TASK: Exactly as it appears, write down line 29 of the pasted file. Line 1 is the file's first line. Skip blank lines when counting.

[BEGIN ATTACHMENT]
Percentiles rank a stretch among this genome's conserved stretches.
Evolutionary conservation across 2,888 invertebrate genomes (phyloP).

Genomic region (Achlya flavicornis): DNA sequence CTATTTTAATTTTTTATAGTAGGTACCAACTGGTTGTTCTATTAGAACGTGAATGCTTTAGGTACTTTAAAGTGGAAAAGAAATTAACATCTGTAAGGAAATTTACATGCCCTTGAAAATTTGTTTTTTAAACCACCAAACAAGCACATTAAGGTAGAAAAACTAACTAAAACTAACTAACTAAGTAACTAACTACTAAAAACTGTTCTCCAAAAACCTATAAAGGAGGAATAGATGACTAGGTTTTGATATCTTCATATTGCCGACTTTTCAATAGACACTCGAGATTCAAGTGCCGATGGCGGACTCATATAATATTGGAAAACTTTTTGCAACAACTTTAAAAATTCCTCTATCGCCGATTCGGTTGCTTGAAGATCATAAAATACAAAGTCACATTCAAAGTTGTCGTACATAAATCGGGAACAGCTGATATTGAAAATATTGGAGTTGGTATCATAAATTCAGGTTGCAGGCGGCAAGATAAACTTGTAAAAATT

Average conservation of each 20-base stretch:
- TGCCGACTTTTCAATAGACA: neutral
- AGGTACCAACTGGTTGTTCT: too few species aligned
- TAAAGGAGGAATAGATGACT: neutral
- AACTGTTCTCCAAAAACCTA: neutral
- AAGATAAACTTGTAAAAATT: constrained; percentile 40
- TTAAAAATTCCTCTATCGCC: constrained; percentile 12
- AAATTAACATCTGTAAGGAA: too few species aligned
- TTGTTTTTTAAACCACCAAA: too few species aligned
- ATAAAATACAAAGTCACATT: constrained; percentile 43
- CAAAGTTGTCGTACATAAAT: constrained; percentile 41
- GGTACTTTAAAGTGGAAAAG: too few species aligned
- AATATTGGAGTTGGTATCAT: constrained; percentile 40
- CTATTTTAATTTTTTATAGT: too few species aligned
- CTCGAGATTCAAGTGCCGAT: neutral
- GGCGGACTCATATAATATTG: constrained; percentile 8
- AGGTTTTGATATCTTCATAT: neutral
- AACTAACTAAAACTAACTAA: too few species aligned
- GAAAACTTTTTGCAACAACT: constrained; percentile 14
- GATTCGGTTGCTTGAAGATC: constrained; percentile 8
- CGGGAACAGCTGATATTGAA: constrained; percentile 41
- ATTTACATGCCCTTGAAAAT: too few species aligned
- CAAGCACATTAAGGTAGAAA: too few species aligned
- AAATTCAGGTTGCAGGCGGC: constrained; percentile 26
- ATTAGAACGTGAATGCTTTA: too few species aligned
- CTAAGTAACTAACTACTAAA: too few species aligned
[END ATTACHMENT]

- CTAAGTAACTAACTACTAAA: too few species aligned